The strength of women in construction is 'underestimated'
Pay equity was high on the agenda at a National Women in Construction forum held in Christchurch as new evidence confirmed men are paid 12.7 per cent more than women on average.
The 120 seats were sold out and organisers will hold a second conference on March 29.
The forum coincided with the release of a pay equity report, prompting deputy Prime Minister Paula Bennett to challenge businesses to carry out gender pay audits and publish them.
The stories of individual women at the conference reflected how women were routinely passed over for skilled work, pay and promotion, rather than accounts of overt sexual harassment.
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Polly Bysterveld outlined how young men entering the work force enjoyed swifter promotions compared with her years of experience as a straddle crane driver at Lyttelton Port.
TJ Daly talked about working for Newfield Roofing, and sometimes being approached by would-be suitors for her phone number.
She raised laughs when she said one of her techniques was to give them her father's number.
Daly felt her employer really appreciated her when she received a pay rise after six months.
"Sometimes men in the workplace can be really grumpy and competitive and women can bring some happiness, they create a different atmosphere.
"They also underestimate how strong women are. I found I had to prove myself to get the trust of men. They'd get me to do smaller jobs rather than working on the tools," Daly said.
The common theme was a desire to be treated with respect and equality - centrefold calendars in smoko rooms were no longer acceptable, a speaker said.
Hygiene was another "huge" area where men needed to lift their game especially around toilet areas.
Women in Canterbury make up 17 per cent of construction workers compared with 13 per cent nationally.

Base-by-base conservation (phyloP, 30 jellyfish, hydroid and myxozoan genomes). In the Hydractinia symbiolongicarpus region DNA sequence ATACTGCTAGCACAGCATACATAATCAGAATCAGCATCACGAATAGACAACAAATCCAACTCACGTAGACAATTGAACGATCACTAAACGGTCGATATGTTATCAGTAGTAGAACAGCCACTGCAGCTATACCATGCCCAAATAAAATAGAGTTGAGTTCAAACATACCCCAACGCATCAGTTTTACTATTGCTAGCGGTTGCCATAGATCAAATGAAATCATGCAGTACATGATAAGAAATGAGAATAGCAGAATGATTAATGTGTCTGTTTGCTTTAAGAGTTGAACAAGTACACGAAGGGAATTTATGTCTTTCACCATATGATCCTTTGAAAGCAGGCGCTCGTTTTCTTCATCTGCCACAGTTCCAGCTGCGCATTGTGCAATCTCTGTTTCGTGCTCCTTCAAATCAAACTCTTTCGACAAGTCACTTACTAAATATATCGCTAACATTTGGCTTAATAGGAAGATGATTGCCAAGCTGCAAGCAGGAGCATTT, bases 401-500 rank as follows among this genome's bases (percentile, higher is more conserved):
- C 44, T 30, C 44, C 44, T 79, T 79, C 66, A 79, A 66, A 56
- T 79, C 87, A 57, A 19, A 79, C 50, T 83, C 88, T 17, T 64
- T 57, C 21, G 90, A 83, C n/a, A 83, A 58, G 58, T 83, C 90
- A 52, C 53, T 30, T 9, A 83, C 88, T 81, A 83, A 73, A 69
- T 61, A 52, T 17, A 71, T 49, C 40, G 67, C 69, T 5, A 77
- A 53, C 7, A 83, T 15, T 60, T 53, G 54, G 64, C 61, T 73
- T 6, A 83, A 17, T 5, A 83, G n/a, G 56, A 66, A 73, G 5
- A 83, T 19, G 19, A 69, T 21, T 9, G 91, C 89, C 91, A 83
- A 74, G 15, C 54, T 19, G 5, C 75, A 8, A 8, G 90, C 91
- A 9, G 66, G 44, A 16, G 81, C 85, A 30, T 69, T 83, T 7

There was also discussion about how senior women in business can be more supportive role models.
E tu representative Susan Stewart highlighted a pending Appeal Court ruling involving care workers, potentially affecting 35,00 care workers who receive minimal payments.
She said the pay of predominantly female care workers was $14.60 an hour compared with the starting rate of comparable prison officer work at $26 an hour.
During a panel discussion followed by questions, Jacqui Bensemann managing director of Argus Fire Protection acknowledged she had not audited her company's pay by gender but believed her staff were paid equally for equal work.
Nicole Rosie chief executive of WorkSafe advised taking part in mentoring programmes in response to questions about about ways women could advance their businesses to a higher level.
Sponsors included the Building and Construction Industry Training Organisation which has launched a three-year research project to get more women into trades.
"With $178 billion of work forecast for the next five years, the strong demand for skilled workers in the construction and engineering trades is unquestionable," BCITO chief executive Warwick Quinn said.
"Our traditional workforce pools are not large enough to meet the demand so we must diversify our approach," Quinn said.
Diversity Works NZ chief executive Bev Cassidy-Mackenzie pointed to ANZ Bank as a business with gender policies and personal commitment to gender balance from ANZ executives. Another was law firm MinterEllisonRuddWatts, she said.
The Christchurch conference and governmental initiatives took place against the background of International Women's Day.